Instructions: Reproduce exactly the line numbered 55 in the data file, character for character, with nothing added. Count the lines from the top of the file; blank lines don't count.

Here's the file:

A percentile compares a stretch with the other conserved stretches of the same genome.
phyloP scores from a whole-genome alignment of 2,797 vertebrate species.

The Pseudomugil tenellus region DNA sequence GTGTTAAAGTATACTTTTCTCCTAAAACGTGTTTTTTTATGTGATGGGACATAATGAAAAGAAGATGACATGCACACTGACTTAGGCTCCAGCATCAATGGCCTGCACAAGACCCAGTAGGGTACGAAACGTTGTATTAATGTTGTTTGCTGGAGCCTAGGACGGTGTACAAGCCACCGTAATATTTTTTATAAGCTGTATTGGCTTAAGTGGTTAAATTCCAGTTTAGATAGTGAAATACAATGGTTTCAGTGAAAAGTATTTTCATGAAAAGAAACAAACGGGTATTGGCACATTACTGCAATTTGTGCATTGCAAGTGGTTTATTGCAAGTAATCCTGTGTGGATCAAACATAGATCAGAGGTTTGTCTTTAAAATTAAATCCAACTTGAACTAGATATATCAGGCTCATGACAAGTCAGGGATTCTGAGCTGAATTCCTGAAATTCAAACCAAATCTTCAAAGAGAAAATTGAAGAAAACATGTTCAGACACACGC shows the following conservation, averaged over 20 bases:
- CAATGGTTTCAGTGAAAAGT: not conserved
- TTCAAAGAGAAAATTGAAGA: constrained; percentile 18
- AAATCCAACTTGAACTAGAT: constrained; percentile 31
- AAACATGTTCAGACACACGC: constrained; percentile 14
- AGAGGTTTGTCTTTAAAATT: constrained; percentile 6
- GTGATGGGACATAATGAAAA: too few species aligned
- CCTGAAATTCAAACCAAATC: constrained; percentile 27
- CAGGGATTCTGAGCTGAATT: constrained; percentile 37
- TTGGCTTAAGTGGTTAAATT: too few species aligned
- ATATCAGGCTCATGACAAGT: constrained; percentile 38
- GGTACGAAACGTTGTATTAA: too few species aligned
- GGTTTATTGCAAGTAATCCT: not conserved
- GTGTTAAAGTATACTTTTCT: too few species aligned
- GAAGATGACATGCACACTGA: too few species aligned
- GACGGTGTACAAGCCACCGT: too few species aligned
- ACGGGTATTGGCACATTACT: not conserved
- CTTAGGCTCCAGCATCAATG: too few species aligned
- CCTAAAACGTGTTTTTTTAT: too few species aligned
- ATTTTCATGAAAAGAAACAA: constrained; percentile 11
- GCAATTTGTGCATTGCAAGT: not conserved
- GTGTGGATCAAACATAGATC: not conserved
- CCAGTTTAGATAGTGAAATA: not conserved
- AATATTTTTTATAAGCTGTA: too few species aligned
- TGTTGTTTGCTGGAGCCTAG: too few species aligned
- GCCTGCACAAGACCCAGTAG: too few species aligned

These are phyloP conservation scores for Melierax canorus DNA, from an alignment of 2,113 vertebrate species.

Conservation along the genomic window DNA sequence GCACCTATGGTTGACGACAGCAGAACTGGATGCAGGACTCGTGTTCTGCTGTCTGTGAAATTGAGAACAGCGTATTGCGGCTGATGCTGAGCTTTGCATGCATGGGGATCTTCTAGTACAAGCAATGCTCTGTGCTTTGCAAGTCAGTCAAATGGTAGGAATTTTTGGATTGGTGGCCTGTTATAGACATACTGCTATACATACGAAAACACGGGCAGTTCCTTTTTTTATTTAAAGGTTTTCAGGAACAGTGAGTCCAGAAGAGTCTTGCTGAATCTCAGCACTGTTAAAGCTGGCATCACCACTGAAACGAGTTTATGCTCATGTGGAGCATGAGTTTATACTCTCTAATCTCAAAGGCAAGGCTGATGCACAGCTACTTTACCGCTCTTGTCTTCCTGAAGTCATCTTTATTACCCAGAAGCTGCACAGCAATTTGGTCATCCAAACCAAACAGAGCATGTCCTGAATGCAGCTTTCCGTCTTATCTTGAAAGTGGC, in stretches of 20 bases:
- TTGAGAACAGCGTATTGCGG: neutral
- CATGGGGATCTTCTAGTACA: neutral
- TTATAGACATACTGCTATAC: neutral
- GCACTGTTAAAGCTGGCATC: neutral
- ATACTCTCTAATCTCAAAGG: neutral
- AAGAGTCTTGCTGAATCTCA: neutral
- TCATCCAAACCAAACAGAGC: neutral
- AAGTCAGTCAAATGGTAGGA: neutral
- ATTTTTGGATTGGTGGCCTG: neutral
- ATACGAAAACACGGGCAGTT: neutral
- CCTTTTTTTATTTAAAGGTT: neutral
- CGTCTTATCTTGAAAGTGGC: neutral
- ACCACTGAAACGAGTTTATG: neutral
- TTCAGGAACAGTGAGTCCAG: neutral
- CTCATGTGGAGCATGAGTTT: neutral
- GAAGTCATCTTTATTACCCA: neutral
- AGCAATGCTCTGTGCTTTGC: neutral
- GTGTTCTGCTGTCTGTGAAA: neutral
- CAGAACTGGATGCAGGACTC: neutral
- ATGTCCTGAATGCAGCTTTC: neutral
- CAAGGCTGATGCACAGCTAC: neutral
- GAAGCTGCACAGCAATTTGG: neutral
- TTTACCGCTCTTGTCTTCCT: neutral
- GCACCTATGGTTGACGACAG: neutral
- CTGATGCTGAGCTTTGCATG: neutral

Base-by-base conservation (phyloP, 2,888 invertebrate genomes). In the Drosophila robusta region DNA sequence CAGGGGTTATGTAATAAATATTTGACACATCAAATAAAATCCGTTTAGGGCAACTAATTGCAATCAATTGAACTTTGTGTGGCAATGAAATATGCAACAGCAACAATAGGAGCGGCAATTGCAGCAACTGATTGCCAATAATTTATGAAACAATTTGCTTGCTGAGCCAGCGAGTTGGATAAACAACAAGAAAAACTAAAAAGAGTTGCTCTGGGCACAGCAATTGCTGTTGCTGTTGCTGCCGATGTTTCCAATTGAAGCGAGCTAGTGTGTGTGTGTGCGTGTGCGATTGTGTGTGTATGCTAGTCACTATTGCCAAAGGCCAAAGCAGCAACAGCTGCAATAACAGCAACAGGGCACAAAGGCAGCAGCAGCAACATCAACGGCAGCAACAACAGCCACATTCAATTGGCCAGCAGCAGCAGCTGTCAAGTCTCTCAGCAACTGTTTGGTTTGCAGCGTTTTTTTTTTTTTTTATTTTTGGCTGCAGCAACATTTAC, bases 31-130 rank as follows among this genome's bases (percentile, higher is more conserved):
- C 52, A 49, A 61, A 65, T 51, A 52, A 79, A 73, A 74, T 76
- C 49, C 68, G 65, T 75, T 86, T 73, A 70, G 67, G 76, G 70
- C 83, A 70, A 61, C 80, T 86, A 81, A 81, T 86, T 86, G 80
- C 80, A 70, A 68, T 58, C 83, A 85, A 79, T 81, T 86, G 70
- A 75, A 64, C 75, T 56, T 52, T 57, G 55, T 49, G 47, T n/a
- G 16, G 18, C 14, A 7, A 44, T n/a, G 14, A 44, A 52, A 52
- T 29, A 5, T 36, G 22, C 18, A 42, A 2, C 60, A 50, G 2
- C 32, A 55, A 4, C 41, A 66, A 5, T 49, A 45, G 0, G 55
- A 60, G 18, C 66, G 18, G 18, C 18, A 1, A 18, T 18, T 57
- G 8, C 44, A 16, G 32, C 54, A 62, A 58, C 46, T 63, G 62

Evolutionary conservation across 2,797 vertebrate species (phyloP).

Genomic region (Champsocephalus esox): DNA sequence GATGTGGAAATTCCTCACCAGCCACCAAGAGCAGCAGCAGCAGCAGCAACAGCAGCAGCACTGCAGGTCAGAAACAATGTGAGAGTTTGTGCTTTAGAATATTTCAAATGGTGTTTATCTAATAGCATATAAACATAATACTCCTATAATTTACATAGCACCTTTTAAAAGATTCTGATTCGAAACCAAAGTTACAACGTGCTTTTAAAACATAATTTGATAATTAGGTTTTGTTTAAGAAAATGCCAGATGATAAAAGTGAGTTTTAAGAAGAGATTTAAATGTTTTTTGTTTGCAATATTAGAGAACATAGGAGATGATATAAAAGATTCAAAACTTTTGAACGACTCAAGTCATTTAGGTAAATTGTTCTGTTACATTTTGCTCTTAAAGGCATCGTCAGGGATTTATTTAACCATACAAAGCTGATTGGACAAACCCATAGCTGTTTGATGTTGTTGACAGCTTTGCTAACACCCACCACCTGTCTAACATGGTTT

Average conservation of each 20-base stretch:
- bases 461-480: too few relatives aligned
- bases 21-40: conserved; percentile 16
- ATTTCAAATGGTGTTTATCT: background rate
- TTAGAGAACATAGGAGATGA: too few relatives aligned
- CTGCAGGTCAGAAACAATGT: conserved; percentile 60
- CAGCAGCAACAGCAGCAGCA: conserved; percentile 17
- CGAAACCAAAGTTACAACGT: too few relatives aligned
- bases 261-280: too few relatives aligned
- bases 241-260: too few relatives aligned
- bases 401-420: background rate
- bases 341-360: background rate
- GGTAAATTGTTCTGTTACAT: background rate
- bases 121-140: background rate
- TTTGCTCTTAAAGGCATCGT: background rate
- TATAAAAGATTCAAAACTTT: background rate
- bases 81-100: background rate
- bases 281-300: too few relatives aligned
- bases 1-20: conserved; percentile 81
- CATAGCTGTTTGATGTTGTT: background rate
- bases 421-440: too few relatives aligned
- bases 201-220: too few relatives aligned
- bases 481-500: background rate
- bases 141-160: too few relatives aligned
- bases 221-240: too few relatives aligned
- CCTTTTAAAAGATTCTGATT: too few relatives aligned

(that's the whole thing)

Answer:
- CTGATGCTGAGCTTTGCATG: neutral